Don’t let the uncertainty squash your enthusiasm about this new position. Whatever changes may be in education, you will change with it. You’ve had some experience now with online learning, and you can use it to your advantage. Recycle the best online learning activities you had while developing new ones. Brainstorm ways you could introduce yourself to new students through online platforms like Zoom, Google Classroom, or a personal website.

The future for everyone in education right now is a little scary. You are in a unique position after leaving one school to begin at another. There’s no manual or how to best approach this situation, but to go into your new position with the same energy you would have before COVID-19. Hopefully, over the summer, we may get glimpses of hope for a more familiar classroom experience.

Final Thoughts

Leaving a position comes with a lot of emotions in normal circumstances. These last few months have been anything but normal for all of us. If you’re leaving a position this year, you may be feeling sad, unresolved, and restless. That’s okay; it’s understandable! Take time to reflect on your feelings and move forward as productively as you can.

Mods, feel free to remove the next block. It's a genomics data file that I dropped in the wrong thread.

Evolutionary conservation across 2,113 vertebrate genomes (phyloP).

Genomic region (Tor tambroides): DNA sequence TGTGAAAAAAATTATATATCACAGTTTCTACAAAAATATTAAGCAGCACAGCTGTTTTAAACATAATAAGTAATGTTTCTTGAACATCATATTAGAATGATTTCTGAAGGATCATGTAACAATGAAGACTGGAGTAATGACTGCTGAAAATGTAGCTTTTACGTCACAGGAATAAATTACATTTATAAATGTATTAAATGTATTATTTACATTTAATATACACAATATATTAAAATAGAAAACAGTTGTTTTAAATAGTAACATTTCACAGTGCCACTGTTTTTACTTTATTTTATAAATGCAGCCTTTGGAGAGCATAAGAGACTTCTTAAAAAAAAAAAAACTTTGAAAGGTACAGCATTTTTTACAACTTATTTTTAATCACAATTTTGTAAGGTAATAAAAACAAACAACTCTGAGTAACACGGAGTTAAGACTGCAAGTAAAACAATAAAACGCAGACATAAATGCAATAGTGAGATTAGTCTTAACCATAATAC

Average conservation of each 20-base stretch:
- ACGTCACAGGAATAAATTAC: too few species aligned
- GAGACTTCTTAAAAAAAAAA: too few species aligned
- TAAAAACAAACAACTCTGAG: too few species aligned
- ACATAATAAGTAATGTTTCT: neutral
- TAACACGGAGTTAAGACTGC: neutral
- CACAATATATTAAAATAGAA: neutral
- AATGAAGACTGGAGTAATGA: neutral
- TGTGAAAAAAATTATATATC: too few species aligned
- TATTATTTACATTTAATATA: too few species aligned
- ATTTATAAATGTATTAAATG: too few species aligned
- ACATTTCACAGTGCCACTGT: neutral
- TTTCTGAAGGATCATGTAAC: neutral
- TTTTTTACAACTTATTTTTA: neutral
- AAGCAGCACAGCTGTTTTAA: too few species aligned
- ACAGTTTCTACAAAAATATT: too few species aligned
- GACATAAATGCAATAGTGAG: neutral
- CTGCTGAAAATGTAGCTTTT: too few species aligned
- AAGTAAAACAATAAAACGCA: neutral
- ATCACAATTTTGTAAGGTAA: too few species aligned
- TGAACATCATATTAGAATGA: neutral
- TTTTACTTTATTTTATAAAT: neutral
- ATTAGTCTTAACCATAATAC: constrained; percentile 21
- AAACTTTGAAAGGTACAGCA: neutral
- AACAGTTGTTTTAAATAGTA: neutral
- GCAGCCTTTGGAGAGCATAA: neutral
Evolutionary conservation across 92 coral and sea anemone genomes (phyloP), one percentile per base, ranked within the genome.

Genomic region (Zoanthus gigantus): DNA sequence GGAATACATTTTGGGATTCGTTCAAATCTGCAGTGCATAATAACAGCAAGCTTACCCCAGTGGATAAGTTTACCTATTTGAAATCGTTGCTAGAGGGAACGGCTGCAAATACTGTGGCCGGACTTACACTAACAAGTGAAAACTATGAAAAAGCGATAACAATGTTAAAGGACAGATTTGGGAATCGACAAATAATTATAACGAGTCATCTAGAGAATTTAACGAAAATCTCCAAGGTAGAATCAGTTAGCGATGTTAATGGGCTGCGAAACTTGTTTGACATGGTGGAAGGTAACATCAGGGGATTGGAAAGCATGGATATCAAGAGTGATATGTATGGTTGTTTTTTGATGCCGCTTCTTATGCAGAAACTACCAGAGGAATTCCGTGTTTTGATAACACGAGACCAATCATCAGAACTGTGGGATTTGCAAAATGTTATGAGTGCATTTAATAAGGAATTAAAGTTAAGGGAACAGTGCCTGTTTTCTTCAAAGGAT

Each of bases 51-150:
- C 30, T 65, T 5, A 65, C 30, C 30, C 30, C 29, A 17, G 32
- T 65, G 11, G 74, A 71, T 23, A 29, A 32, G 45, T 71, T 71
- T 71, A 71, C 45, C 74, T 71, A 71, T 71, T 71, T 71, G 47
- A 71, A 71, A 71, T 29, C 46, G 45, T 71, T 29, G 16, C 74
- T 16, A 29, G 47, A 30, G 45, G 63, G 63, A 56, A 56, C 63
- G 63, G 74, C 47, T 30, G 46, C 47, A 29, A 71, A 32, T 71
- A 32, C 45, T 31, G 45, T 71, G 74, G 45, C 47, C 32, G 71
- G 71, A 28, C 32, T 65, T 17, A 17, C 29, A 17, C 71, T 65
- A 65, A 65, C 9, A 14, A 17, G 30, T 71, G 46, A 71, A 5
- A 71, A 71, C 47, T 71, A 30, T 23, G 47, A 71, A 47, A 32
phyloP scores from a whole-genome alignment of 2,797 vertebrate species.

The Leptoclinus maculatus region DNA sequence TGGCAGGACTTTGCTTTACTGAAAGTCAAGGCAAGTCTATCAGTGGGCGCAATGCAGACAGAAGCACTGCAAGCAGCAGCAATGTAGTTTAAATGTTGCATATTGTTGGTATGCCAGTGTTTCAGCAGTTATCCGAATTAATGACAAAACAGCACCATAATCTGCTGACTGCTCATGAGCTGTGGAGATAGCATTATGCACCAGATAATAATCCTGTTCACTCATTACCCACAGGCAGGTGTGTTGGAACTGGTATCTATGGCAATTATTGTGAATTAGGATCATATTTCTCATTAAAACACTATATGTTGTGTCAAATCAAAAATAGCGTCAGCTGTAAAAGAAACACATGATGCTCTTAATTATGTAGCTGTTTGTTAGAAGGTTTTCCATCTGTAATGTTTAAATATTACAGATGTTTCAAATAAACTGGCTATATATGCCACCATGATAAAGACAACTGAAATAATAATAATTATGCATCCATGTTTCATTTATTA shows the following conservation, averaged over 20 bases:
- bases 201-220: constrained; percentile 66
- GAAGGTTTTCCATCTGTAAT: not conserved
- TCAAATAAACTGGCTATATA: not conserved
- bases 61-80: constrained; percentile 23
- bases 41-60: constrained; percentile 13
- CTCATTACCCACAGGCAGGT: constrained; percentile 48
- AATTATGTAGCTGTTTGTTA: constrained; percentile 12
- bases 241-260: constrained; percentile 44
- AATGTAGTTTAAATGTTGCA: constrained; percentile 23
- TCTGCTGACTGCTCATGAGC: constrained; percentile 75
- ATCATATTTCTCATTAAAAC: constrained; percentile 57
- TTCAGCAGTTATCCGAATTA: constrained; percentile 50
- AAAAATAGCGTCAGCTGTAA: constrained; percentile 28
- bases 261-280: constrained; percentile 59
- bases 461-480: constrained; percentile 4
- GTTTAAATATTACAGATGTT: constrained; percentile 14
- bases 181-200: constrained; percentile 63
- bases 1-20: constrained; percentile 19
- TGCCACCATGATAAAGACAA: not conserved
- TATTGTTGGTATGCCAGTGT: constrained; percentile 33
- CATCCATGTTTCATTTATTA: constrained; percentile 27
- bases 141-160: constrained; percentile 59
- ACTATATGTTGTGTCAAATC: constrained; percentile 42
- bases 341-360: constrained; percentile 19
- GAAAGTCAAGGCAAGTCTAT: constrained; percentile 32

Be sure to take some time this summer to enjoy your time off. All too often, teachers end the school year and jump ahead to thinking about the next. If you’re starting a new position, the temptation to do so may be even greater. Yes, you want to be prepared, but you also need to take care of yourself and recharge for your future students. Who knows what this new school year and new position will throw at you. The best way to be ready is to make sure you are at your best. Practice self-care over the summer. Spend time with your friends and family. Create art for the sake of creating. End the summer feeling strong and ready for anything. Congratulations on your new position, it’s time to celebrate!

How did you achieve closure after leaving your position this year?

What are you most excited about as you look ahead to your new position?

What is one lesson or project you will be sure to teach again at your new school?


Magazine articles and podcasts are opinions of professional education contributors and do not necessarily represent the position of the Art of Education University (AOEU) or its academic offerings. Contributors use terms in the way they are most often talked about in the scope of their educational experiences.


Jordan DeWilde

Jordan DeWilde, a high school art educator, is a former AOEU Writer. He aims to encourage students’ individual creativity through a diverse and inclusive curriculum.